Pilgrims undertaking the Girivalam path in Tiruvannamalai are in for visual surprise this year, as their journey is dotted with artistic wood carvings ordered by the district administration. From intricately carved animals to musical instruments, dead trees along the path have been given new life as they draw curious visitors to the Girivalam path.
Over the last two years, environmental activists have fought tooth and nail to protect trees in this pilgrimage site. In 2016, they fought the Highways Department that wanted to fell trees to widen the path for pilgrims. An interim order from the National Green Tribunal (NGT), directing that not a single tree be cut came as relief to activists in December. A year later, another battle awaited them in the form of a Hindu Religious and Charitable Endowments (HR&CE) Department which ordered the axing of 545 naturally grown trees. And in 2018, 70 trees were poisoned, allegedly by traders looking to set shop in the area.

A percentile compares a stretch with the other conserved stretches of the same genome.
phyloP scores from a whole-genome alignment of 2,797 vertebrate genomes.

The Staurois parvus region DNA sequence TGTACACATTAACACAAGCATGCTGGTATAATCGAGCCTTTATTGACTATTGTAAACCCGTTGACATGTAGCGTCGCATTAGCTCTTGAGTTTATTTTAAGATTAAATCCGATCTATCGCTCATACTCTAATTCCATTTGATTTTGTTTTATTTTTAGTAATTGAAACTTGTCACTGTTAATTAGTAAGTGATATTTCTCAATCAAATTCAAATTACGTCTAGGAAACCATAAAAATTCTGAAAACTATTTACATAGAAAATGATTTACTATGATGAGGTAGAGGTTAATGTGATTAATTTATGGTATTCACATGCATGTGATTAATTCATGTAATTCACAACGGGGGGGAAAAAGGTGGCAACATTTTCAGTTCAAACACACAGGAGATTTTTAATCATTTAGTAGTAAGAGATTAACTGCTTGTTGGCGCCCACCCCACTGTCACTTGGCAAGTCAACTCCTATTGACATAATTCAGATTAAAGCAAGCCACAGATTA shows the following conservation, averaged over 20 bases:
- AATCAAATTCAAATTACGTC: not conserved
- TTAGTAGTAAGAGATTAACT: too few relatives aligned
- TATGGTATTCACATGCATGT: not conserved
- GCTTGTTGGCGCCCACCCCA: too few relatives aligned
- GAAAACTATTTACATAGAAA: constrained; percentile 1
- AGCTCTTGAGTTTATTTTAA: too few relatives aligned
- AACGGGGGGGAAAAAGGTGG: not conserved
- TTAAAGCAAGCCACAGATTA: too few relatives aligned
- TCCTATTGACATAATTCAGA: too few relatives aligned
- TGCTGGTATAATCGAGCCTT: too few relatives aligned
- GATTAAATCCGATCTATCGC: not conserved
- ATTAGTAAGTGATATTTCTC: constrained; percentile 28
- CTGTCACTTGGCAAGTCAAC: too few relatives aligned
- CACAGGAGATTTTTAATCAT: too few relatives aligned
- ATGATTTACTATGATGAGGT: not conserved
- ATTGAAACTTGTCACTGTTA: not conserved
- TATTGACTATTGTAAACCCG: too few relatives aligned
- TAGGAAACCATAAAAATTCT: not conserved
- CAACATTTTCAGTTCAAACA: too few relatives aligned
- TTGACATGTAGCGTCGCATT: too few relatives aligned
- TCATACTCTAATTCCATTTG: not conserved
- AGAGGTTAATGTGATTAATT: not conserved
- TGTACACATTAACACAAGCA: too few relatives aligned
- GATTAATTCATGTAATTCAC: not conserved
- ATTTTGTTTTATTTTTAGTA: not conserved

"I have, however, assured the court that no more trees will be cut along the Girivalam path," says Tiruvannamalai Collector KS Kandasamy. "We didn't even want to remove the dead trees. So, I brought wood carvers from Puducherry to begin work on the trees close to four months back. After they completed the first tree, I was very happy with the final product and so was the public. So we decided to proceed with the rest," he adds.
According to the Collector, the carving work is already complete on 30 trees and the Collectorate is looking to finish another 20 within the next few months.
"There is already good response to the existing trees with crowds gathering to see the work. The chemical treatment of the trees before the carving takes close to a week by itself. The artisans have all been staying in Tiruvannamalai and working on them," he explains.